On Sunday FDIC Chairman Sheila Bair spoke out against the regulatory protection of the big Wall Street banks, also known as "too big to fail."
Bair has a lot of distinguished company.
"We need to end 'too big to fail' and this needs to be an overarching policy that applies to everyone," Bair said.
For instance, Nobel prize-winning economist, Joseph Stiglitz, Nobel prize-winning economist, Ed Prescott, President of the Federal Reserve Bank of Kansas City, Thomas Hoenig, Deputy Treasury Secretary, Neal S. Wolin, the Congressional panel overseeing the bailout, and countless economics professors across the country have all called for an end to the TBTF doctrine.
The Bank of International Settlements went so far as to say that failure to break up the big Wall Street banks "may well delay recovery" and "it reinforced the risks of moral hazard which might lead to an even bigger financial crisis in future."
Yet there is almost no action being taken to do this. Why is that?
There are three reasons for this: regulatory capture, cowardice, and corruption.
A new report was released today that cast a very poor light on the Treasury Department.
The inspector general who oversees the government's bailout of the banking system is criticizing the Treasury Department for some misleading public statements last fall and raising the possibility that it had unfairly disbursed money to the biggest banks.
That certainly appears like corruption to me. The report points out inconsistencies with the Bank of America/Merill Lynch merger, a merger that is already under investigation for collusion between the regulators and the banks.
Yet despite these embarrassments, the Treasury Department announced today that it was going ahead with a new TARP program, the Public Private Investment Program (PPIP), that would "saddle taxpayers with nearly all downside risk while providing market players with possibly massive upside."
As for the TARP's performance so far, despite reports that the government is making some sort of a profit from TARP investments, the truth is that the taxpayers stand to lose between $100-$200 Billion from the $700 Billion TARP fund.
So how can the Treasury, White House, and Congress be so tone deaf to these calls to stop the massive give-away to the same people who got us into this mess?
Well, for starters, the popular outrage and the pain from the economic crisis isn't being reported by the corporate-owned news media.
Unemployment and the housing crisis accounted for 12 percent. And, the study said, "stories that tried to explicitly examine the broader impact of the economic downturn on the lives of ordinary Americans filled 5 percent of the economic coverage."
The next logical question is whether the government has the power to break up the insolvent banks that it decided to bail out. William K. Black, the man who ran the S&L cleanup, gives an emphatic "yes" to that question.
Black goes on fto say that "the entire strategy is to keep people from getting the facts." Why would the regulators try to cover up the extent of the economic disaster? For starters, the largest campaign contributors in Washington are the very same TBTF banks. Just look at the current condition of the House Financial Services Committee. There are an absurd 71 members on that committee today.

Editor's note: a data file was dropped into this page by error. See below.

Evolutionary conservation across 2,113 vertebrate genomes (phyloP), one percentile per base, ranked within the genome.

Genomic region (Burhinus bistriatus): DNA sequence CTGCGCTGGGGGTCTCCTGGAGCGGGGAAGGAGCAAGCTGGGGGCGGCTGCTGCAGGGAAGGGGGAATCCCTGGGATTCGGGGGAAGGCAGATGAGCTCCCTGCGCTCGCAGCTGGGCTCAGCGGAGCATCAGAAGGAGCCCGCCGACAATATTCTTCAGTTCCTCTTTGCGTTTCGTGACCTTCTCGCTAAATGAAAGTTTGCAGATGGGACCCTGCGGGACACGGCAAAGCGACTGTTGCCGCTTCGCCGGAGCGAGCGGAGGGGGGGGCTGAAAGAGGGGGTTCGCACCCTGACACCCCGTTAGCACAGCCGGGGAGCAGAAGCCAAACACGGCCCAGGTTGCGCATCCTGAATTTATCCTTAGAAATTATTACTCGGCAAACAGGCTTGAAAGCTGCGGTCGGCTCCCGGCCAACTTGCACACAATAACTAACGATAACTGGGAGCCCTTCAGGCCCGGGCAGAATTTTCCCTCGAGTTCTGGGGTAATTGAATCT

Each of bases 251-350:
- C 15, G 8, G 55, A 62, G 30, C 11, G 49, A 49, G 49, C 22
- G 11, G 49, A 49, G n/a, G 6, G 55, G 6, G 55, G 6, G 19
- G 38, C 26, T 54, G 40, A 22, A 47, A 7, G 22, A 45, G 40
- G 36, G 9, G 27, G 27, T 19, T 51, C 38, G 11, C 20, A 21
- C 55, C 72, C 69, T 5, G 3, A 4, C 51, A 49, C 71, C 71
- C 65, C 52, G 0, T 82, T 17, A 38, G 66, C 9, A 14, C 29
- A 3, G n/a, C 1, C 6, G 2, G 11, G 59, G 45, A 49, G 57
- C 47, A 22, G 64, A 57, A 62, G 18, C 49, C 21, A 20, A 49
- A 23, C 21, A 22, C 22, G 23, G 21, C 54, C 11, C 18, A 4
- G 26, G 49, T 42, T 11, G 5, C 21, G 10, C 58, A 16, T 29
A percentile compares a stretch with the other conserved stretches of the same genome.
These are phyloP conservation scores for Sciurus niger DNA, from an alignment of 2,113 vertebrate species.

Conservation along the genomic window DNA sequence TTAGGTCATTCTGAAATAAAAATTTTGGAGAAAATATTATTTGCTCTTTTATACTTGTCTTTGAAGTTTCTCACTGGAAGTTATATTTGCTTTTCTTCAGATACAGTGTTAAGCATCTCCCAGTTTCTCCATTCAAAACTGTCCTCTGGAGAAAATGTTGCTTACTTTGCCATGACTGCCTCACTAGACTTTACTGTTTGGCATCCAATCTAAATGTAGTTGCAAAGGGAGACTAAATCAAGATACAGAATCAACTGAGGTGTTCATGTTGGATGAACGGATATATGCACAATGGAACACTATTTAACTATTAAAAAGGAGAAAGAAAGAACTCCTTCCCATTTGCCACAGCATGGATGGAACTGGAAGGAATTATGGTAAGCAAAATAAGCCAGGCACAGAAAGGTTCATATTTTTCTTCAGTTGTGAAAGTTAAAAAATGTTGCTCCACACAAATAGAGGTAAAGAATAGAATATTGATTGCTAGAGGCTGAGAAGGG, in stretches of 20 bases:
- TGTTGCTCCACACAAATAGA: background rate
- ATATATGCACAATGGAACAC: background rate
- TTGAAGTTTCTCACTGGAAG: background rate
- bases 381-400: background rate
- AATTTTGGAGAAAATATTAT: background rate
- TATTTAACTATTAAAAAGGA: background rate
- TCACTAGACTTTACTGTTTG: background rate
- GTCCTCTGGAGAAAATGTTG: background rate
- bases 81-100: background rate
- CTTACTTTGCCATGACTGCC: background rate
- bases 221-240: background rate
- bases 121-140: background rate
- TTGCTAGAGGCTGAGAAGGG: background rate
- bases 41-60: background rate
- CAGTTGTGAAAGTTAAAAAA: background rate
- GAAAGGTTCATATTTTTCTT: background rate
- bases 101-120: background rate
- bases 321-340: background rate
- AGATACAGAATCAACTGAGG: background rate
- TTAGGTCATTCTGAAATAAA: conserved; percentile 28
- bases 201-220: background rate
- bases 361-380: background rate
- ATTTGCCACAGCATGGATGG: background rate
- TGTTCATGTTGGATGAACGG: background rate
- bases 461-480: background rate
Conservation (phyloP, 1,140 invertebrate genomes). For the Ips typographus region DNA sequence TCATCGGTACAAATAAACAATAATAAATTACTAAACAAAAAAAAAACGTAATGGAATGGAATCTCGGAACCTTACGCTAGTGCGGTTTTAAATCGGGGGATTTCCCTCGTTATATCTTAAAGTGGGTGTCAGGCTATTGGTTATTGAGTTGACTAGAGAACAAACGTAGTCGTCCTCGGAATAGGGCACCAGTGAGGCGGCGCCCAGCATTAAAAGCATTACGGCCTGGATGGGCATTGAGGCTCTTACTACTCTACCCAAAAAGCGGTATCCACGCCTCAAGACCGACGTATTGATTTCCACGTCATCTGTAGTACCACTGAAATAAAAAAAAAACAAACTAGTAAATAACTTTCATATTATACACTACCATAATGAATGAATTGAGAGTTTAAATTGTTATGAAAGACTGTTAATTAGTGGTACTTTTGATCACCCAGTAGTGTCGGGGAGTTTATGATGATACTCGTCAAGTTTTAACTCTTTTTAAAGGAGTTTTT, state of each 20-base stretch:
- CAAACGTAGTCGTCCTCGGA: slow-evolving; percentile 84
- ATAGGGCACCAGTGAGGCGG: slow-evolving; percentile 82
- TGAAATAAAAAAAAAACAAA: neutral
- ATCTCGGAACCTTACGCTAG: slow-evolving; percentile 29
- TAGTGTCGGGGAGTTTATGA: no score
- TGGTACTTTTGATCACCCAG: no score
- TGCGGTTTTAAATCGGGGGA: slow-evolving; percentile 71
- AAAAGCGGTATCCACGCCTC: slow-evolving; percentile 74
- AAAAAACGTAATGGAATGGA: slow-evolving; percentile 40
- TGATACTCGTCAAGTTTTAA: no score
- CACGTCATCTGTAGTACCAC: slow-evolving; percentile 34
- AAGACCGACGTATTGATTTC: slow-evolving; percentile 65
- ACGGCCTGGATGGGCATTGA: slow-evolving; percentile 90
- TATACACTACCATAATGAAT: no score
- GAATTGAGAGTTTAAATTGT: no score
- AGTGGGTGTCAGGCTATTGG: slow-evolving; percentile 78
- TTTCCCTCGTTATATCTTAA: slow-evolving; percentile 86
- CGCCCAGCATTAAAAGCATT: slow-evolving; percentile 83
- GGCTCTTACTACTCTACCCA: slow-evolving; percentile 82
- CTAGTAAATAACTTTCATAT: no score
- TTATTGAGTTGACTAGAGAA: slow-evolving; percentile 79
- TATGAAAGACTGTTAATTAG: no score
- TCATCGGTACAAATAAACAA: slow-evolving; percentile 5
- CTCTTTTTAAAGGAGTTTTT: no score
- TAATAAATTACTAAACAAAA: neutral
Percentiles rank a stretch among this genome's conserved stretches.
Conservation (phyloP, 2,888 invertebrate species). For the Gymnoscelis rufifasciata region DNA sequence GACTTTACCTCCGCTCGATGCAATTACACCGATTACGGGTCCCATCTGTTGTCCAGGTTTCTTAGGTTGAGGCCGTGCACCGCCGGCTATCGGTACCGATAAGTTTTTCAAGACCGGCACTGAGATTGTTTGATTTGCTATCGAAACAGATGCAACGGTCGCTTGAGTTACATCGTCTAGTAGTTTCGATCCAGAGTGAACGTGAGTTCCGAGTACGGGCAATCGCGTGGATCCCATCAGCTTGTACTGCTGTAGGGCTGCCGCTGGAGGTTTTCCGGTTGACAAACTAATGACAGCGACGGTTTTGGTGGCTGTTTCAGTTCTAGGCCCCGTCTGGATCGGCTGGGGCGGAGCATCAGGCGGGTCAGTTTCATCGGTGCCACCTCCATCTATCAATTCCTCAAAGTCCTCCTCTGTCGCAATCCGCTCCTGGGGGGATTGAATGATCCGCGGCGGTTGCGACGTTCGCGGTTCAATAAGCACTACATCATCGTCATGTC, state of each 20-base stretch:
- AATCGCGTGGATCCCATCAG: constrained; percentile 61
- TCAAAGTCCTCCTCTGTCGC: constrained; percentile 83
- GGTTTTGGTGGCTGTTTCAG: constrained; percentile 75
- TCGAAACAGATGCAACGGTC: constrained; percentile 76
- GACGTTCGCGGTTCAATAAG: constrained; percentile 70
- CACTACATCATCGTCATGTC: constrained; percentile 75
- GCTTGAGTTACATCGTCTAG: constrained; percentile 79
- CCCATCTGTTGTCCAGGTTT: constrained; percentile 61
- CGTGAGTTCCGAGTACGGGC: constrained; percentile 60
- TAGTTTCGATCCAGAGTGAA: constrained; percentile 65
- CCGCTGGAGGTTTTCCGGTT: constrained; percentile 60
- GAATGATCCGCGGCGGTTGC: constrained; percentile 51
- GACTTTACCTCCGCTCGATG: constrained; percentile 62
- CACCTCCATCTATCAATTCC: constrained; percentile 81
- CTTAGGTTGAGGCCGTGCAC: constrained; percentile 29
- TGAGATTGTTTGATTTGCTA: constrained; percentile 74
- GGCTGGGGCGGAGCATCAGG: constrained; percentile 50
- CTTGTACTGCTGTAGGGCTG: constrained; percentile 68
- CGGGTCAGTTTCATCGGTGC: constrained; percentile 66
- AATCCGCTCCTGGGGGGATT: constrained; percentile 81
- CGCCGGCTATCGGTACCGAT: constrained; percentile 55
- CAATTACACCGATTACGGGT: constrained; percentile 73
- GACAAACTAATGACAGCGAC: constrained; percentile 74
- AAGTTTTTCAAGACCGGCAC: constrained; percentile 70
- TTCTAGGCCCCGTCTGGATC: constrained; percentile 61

The law mandates that the administration place troubled banks, well before they become insolvent, in receivership, appoint competent managers, and restrain senior executive compensation (i.e., no bonuses and no raises may be paid to them). The law does not provide that the taxpayers are to bail out troubled banks. Treasury Secretary Paulson and other senior Bush financial regulators flouted the law. The Bush administration wanted to cover up the depth of the financial crisis that its policies had caused.
Mr. Geithner, as President of the Federal Reserve Bank of New York since October 2003, was one of those senior regulators who failed to take any effective regulatory action to prevent the crisis, but instead covered up its depth.
It's a picture of congressmen greedily lining up at the trough to collect those legal bribes from the same people they should be regulating, and even throwing in jail, who are giving back taxpayer money that congress awarded them in the form of bailouts.
Wall Street owns the all-important over-the-counter debt markets. This makes them too powerful to regulate.
The only hope for reform in the face of this opposition is public disclosure of the true depth of the crisis and its roots in widespread "control fraud" and the need for fundamental reform. The administration would have to marshal public outrage, document the fraud and abuses, and provide a supporting theory to have any chance of success.
Instead, the Obama administration and Fed Chairman Ben Bernanke have refused to investigate the nature and causes of the crisis.
Regulatory agencies are often sympathetic to the industries they regulate. This pattern is so well known among scholars that it has a name: "regulatory capture." This effect can be due to the political influence of the industry on its regulators; or to the fact that the regulators spend so much time with their charges that they come to accept their world view; or to the prospect of lucrative private-sector jobs when regulators retire or resign.
There simply is no other financial reform that will work outside of breaking up the mega-banks and rolling back the deregulation of the past few decades. All other reform proposals are doomed to failure.